Lisbon City Guide: Things to Do, See and Eat traveling in Lisbon, Portugal

Lisbon Travel Guide

Introduction to Lisbon

Bathed in sunshine and experiencing a cultural renaissance, Lisbon is a place that has steadily risen on the itinerary of those visiting Europe.

With prices much lower than most places in Western Europe due to persistent economic struggles that stemmed from the 2008 global economic collapse, prices are very reasonable as well, making it a solid addition to your travels through the region.

Cultural Experiences to Lisbon

Begin your time in Lisbon at Jeronimos Monastery, which counts easily as one of Southern Europe’s most prominent religious structures. Recognized as a UNESCO World Heritage Site for being one of the best examples of the Late Gothic Manueline style of architecture, the massive size of this complex will have you exploring for hours on end.

With intricate details defining its hallways, arches, and impressive courtyard, you’ll understand why this monastery has been the chosen place for a number of international state functions in the past. Do not forget your camera when leaving your hotel for Jeronimos!

Heading up the hill that overlooks Lisbon will take you to your next destination on your tour of Lisbon. At the apex of it, São Jorge Castle has loomed over the metropolis for centuries as its guardian.

Its walls were expanded greatly after the original castle was taken from the Moors in the 12th century, and it served as a stalwart for the growth of Lisbon and Portugal from that time onward.

Walk the ramparts and admire the superior sight lines that the aging cannons had to deflect incoming armadas with ease – or enjoy the vantage point it has over the city of Lisbon below, and use it to grab a great photo from above. Either way, ensure that a visit to this castle is on your itinerary.

If you want to tour another defensive structure in Lisbon, then making a trip down to the Belem Tower will not disappoint. Unfortunately for the military planners that built it back in the 16th century, it failed in its intended purpose as a strengthening of defenses at the mouth of the River Tagus, as the Spanish captured it in a matter of hours.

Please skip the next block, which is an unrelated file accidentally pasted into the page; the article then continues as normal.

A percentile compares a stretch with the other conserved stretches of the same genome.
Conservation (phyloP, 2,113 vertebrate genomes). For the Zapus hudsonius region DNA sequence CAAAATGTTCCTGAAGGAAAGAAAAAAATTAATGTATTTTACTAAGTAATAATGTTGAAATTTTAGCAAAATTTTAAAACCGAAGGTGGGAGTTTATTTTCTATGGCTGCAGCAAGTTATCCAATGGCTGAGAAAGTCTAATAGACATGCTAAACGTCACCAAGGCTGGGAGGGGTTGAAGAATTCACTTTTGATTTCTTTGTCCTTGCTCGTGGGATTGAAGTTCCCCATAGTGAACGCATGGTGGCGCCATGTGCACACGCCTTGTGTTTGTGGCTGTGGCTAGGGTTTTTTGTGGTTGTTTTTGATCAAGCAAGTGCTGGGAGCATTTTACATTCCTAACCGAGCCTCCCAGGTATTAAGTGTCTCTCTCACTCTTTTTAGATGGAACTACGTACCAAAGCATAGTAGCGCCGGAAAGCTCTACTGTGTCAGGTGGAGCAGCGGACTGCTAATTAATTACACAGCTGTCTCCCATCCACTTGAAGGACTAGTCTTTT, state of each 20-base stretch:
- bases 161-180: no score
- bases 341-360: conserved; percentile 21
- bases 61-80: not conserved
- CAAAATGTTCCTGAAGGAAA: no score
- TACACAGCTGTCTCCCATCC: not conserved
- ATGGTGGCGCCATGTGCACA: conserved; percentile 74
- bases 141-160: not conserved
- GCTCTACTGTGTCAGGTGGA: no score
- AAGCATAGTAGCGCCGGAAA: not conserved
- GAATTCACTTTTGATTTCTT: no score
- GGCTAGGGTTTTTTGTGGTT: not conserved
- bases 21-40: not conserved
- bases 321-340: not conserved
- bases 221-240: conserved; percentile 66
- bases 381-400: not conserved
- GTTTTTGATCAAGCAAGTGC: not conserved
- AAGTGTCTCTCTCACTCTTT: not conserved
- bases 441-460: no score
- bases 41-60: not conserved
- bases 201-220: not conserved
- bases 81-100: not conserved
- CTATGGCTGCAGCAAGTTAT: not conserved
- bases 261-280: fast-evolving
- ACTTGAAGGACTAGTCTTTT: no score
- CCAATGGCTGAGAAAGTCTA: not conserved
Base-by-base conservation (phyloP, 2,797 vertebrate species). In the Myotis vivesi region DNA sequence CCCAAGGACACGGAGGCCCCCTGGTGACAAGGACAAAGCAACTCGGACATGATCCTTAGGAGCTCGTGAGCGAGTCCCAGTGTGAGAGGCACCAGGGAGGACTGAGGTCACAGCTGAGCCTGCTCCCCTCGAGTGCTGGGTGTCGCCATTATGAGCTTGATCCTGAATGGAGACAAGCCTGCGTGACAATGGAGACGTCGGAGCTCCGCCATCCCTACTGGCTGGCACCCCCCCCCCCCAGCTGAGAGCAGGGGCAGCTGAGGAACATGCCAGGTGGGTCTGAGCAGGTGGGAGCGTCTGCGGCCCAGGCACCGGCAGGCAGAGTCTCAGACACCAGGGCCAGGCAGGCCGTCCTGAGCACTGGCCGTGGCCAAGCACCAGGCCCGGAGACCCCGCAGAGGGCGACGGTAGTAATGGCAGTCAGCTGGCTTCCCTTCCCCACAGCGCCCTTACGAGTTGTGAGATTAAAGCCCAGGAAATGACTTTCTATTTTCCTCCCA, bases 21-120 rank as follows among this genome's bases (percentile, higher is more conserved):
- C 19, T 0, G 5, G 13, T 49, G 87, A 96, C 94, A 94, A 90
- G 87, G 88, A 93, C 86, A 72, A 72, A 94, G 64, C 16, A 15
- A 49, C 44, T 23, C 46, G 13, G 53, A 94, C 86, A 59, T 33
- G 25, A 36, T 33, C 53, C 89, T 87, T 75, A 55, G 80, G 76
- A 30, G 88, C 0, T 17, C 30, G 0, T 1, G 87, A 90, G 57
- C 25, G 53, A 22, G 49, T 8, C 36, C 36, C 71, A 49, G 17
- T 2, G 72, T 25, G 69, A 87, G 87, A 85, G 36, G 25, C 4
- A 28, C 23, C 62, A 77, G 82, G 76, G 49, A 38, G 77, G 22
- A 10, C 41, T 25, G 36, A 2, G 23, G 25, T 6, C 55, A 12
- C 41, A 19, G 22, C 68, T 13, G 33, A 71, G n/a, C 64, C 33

Another interesting factoid about this attraction is that it originally sat on an island in the middle of the river. However, it now sits on the shore due to the rerouting of its water after the massive earthquake that struck Lisbon in 1755, which is a direct testament to the terrifying power of nature.

Other Attractions in Lisbon

The weather has long been one of Lisbon’s strong suits. As such, there will be plenty of days where a visit to the Jardim Botanico da Ajuda will be the perfect way to make the most of the bright sunshine that Portugal’s capital soaks in on a near daily basis.

Ranking as one of the oldest parks in the city, it has over 5,000 types of flora residing within its confines, many of which were procured from Portugal’s holdings overseas that were brought back during the Age of Discovery.

Walk beneath trees that are centuries-old, admire its elaborate Baroque fountain, or eat a picnic lunch while you watch boats go by on the River Tagus below.

With centuries of Moorish influence before the Crusades drove them out of the Iberian Peninsula, Portugal is well known for its Islamic-inspired tiles. If you are a fan of this type of design, then spending some time in the National Azulejo Museum will prove to be a worthwhile use of your time.

Many of the tile designs harken back to the days of the Moors, though many are designed with Christian themes as well. You might come in here expecting to spend an hour, but many get sucked into staying longer, so plan accordingly.

If you are traveling with your family, or if the weather decides to thrust a rare rainy day on you while in the capital of Portugal, then make sure you pay a visit to the Lisbon Oceanarium. Originally serving as the exhibition grounds for Expo ’98, it has since been converted into the largest indoor aquarium in Europe.

There are four themed tanks aside from the main show tank, which simulate various environments, from the Antarctic to the tropical coral reefs of the Indian Ocean. Don’t leave without seeing their gigantic sunfish, a rare find in most aquariums due to the challenges of taking care of one in captivity.

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